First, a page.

Identification of the elementary structural units of the DNA damage response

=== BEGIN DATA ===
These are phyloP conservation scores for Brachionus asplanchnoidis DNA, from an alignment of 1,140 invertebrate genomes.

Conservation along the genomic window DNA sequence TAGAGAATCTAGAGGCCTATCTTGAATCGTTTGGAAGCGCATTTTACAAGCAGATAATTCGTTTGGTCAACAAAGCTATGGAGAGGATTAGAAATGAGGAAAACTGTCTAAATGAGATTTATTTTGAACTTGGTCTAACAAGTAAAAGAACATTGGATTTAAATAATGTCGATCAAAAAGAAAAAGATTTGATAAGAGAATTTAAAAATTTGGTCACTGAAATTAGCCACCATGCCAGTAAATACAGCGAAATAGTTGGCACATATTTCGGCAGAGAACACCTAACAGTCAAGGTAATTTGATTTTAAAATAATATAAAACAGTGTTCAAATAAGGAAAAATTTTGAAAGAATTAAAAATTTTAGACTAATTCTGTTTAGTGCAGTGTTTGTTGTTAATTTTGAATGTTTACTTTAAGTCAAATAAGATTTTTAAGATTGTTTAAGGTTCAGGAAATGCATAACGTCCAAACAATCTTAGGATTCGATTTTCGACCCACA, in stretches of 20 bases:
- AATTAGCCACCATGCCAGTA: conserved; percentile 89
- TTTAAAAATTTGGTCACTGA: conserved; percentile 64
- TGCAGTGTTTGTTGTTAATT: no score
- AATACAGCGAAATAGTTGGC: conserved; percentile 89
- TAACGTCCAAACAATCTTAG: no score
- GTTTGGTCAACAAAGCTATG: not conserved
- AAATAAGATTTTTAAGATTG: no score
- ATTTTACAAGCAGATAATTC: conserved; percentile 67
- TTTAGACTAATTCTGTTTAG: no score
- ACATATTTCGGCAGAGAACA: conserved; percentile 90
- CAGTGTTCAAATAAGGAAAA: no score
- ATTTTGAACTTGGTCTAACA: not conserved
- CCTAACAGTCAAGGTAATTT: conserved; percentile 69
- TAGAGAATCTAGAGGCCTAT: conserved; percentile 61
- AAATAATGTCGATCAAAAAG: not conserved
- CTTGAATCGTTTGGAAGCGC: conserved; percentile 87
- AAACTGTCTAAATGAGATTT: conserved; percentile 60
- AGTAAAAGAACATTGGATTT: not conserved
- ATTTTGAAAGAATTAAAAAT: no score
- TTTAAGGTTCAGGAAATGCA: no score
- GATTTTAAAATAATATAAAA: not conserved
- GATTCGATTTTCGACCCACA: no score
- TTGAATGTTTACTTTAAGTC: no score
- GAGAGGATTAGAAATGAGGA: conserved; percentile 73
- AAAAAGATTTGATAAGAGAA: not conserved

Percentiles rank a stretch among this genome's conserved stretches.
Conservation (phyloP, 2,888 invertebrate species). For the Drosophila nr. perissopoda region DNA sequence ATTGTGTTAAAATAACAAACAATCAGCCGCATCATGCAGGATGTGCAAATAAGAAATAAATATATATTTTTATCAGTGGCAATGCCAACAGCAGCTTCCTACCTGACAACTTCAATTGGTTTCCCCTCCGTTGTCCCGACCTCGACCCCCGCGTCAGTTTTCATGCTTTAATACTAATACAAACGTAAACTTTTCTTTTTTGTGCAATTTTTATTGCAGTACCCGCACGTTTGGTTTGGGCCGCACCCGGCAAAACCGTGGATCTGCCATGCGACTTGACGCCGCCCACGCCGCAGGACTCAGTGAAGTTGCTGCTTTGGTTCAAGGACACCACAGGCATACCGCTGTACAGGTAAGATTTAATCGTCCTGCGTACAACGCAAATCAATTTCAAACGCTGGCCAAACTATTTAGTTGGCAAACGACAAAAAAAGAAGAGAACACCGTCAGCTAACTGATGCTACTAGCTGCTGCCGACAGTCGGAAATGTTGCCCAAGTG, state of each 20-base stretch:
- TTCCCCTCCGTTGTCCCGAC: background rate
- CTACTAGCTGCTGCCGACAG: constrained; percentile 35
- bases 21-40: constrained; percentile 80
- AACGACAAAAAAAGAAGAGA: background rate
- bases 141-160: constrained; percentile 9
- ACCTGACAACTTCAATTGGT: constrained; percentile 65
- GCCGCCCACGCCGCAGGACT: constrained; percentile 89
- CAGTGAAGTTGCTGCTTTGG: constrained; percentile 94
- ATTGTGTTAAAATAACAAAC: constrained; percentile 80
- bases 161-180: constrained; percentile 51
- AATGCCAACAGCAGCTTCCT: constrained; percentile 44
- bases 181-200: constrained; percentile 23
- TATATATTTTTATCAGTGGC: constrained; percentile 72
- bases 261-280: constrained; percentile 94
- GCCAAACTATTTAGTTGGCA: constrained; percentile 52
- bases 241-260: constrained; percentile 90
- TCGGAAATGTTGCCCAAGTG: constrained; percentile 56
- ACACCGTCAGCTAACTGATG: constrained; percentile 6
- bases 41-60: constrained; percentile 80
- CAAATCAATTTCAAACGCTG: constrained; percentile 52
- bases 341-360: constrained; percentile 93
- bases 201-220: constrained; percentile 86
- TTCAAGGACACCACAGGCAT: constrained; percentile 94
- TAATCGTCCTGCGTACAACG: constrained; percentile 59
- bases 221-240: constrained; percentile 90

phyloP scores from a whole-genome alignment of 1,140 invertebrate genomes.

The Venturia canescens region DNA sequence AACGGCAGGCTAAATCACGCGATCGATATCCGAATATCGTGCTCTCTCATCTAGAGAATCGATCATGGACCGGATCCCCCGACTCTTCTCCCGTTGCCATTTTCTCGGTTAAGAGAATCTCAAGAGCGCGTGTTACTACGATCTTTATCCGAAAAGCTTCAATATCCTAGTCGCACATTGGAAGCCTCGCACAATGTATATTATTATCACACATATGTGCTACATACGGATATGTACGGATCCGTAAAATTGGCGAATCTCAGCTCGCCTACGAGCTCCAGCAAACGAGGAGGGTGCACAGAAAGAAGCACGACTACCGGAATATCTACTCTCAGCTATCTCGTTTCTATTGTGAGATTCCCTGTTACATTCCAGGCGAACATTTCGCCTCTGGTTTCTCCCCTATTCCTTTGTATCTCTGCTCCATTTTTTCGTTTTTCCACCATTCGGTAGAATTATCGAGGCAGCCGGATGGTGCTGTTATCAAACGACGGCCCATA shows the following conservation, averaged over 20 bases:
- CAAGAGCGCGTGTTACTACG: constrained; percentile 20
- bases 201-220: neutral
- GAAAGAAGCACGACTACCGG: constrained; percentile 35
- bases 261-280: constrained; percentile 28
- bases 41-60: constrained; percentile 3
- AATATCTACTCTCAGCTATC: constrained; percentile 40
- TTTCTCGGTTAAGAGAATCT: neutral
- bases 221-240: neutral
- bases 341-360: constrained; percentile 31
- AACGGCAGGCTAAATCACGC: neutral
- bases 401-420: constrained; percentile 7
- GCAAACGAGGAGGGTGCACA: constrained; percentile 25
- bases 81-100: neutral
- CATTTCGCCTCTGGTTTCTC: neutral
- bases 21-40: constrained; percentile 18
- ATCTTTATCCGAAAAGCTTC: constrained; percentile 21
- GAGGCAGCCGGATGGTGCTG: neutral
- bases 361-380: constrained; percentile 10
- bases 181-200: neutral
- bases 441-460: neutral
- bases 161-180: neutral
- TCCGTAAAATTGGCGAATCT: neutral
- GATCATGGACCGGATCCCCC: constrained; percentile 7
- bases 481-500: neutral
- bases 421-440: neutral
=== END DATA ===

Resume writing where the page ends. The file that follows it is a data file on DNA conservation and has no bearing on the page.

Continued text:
Histone H2AX phosphorylation is an early signalling event triggered by DNA double-strand breaks (DSBs). To elucidate the elementary units of phospho-H2AX-labelled chromatin, we integrate super-resolution microscopy of phospho-H2AX during DNA repair in human cells with genome-wide sequencing analyses. Here we identify phospho-H2AX chromatin domains in the nanometre range with median length of ∼75 kb. Correlation analysis with over 60 genomic features shows a time-dependent euchromatin-to-heterochromatin repair trend. After X-ray or CRISPR-Cas9-mediated DSBs, phospho-H2AX-labelled heterochromatin exhibits DNA decondensation while retaining heterochromatic histone marks, indicating that chromatin structural and molecular determinants are uncoupled during repair. The phospho-H2AX nano-domains arrange into higher-order clustered structures of discontinuously phosphorylated chromatin, flanked by CTCF. CTCF knockdown impairs spreading of the phosphorylation throughout the 3D-looped nano-domains. Co-staining of phospho-H2AX with phospho-Ku70 and TUNEL reveals that clusters rather than nano-foci represent single DSBs. Hence, each chromatin loop is a nano-focus, whose clusters correspond to previously known phospho-H2AX foci.